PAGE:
One citizen asked what the change in his monthly water bill would be. In 2015, 20 economists from three Utah universities predicted “huge” increases.

The water district responded to the economists, saying that if the pipeline is built, water rates will go up “slightly,” and that the economists’ arguments were not valid because water is “an essential human commodity.”

Huh? Because water is essential, water rates will go up only slightly? That non sequitur would be demolished by any high school debater.

A careful reading of the water district’s response shows that it argued with the economists’ numbers but presented none of its own in rebuttal. Somebody would have to pay for high-cost Lake Powell Pipeline water. Who?

If the pipeline isn’t built, how many more water taps can the district hand out and still maintain its 15 percent margin of safety? The only reason to hide that number is to give out too many, then tell us we must have the pipeline.

Folks, we’re being railroaded into the pipeline. Those who control access to the facts and numbers required to make a rational pipeline decision are all in favor: the state, the water district and local government leaders.

If you’re in favor of 509,000 residents in Washington County, sit back and enjoy the ride.

For the rest of us, our only hope is Gov. Gary Herbert’s statement that he wants a local vote. And that he listens to the result.

Howard Sierer is an opinion columnist for St. George News. The opinions stated in this article are his own and may not be representative of St. George News.

Email: [email protected]

Twitter: @STGnews

Copyright St. George News, SaintGeorgeUtah.com LLC, 2018, all rights reserved.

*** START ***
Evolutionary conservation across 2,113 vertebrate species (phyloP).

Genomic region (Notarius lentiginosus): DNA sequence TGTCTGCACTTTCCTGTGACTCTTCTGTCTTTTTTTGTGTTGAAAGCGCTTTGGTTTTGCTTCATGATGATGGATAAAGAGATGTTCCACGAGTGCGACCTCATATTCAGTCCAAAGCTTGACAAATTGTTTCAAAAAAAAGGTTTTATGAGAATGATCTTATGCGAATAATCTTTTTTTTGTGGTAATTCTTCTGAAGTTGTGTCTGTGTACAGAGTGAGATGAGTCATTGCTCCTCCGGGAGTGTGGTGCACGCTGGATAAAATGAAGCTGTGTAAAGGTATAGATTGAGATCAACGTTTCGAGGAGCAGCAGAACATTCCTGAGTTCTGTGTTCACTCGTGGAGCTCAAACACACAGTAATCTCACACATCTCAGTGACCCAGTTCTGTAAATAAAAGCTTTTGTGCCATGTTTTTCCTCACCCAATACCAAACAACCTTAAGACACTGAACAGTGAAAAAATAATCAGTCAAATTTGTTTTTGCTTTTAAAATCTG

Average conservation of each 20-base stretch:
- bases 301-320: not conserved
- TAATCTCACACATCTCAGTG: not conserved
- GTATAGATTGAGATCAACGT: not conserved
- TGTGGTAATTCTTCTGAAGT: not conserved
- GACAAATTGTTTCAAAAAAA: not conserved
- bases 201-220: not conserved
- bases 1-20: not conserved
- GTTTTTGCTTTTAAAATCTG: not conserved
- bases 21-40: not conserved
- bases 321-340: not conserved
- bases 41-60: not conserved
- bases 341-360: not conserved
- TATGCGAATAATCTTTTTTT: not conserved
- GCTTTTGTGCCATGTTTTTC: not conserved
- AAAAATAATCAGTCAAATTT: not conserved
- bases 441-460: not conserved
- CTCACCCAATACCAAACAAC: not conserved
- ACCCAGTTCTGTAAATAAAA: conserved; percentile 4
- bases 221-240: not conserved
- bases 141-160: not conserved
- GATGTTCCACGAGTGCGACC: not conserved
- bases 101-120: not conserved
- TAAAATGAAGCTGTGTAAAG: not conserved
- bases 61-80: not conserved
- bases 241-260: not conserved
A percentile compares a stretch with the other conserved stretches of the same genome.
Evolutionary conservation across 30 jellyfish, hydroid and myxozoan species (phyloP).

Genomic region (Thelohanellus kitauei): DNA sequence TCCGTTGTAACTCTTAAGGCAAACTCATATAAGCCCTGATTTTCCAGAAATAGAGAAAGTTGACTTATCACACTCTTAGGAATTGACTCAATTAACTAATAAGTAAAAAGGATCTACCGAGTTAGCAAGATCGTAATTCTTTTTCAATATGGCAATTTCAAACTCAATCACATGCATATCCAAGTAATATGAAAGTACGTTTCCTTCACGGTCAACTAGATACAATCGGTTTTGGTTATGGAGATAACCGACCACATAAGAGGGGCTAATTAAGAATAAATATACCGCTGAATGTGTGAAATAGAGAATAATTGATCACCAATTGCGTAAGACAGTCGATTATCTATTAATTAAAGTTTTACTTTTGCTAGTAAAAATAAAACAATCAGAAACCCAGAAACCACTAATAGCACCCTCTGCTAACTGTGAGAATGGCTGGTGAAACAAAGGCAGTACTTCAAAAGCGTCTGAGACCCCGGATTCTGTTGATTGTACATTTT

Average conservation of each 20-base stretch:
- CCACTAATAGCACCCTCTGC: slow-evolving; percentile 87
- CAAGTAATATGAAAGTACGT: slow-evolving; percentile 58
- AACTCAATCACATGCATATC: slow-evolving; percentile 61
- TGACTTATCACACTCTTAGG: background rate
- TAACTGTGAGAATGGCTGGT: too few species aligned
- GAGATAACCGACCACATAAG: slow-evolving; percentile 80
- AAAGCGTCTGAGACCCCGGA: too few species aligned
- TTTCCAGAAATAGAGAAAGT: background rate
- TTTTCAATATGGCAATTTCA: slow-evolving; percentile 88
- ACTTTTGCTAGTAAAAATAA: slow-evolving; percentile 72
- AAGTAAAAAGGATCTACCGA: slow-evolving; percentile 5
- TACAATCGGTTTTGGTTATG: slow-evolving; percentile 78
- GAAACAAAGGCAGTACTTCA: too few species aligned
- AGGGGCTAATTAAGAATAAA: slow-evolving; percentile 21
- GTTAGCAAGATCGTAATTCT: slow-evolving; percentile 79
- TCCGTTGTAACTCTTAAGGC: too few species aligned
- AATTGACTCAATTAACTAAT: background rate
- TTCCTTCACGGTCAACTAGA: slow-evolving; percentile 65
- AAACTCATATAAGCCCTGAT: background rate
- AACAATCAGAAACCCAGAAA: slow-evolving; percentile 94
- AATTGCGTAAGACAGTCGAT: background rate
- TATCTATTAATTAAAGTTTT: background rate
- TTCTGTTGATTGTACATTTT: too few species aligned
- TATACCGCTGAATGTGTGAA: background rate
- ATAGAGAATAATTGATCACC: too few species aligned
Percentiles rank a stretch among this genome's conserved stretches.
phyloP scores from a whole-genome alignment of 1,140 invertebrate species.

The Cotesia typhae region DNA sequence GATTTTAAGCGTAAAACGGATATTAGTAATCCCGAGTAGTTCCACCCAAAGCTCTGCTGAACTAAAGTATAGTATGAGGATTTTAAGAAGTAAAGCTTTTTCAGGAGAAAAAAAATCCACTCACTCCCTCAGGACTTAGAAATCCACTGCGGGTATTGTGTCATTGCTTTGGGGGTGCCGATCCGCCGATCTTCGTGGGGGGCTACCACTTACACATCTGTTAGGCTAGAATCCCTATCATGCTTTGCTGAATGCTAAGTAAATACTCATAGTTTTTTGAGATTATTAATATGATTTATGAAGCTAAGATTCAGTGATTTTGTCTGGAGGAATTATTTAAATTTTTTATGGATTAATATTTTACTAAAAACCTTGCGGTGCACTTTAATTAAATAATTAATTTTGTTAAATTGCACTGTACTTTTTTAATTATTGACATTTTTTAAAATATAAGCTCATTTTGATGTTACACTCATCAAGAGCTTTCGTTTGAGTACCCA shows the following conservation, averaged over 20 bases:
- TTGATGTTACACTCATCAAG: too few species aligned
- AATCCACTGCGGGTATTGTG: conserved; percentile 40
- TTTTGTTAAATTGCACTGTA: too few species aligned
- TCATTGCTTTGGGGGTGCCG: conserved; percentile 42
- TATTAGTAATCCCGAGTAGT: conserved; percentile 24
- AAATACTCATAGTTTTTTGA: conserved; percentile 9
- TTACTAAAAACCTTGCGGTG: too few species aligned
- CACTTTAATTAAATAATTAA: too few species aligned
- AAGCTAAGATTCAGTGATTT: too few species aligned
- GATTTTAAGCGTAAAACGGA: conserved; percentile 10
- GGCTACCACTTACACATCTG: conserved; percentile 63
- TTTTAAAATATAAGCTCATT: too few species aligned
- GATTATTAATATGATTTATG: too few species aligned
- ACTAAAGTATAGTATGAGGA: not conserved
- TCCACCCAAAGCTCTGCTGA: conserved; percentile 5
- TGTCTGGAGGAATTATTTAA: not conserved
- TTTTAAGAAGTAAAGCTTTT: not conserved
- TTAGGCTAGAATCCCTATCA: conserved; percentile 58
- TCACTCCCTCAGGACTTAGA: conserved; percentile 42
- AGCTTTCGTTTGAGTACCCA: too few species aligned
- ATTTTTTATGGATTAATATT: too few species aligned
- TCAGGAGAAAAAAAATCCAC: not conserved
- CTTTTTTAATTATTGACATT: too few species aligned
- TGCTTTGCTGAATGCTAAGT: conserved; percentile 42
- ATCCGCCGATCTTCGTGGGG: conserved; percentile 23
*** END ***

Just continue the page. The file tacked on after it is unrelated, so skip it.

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  • Brian March 29, 2018 at 8:17 am

    Herbert can say he wants the public to have a vote because he isn’t running for re-election and can say whatever he wants now, like turning his back on the 2nd Amendment and selling the vast majority of his constituents down the river.

  • Pheo March 29, 2018 at 8:42 am

    Thank you!

    It is always irritating that every discussion about this issue stats with the inevitability of a half million people in the county. Landowners want that growth for obvious reasons. Politicians love it because you don’t have to make tough budget decisions when your community grows at 4 percent per year. But I suspect the rest of us really don’t want that future. Yet most people seem resigned to its inevitability.

    Yes, slowing growth will have other consequences, making housing more expensive and maybe making it harder for our children to stay in the community. But face it: a day will come when we will be forced to limit growth. Why not stop the growth at a size that we prefer, rather than at a size that sucks?

  • Not_So_Much March 29, 2018 at 8:43 am

    Well said, thank you.

  • flicker March 29, 2018 at 9:03 am

    The water district and local officials don’t want to allow us to have a vote because we might reject this pipeline boondoggle. I agree with Howard that our quality of life will be severely adversely affected by massive expansion of our population. Already we have bad traffic congestion on River Road being made worse by rapid building to the south. And we have another proposed development south to include thousands of additional homes and a LAKE??? But don’t worry. By twisted logic building that lake will actually SAVE water because they could instead put houses there that use even more water. By that logic we could solve our water problem by building a giant lake around St George instead of building houses. Obfuscation seems to be the continued approach of our water district. Let us have realistic numbers, and LET US VOTE ON THE PIPELINE.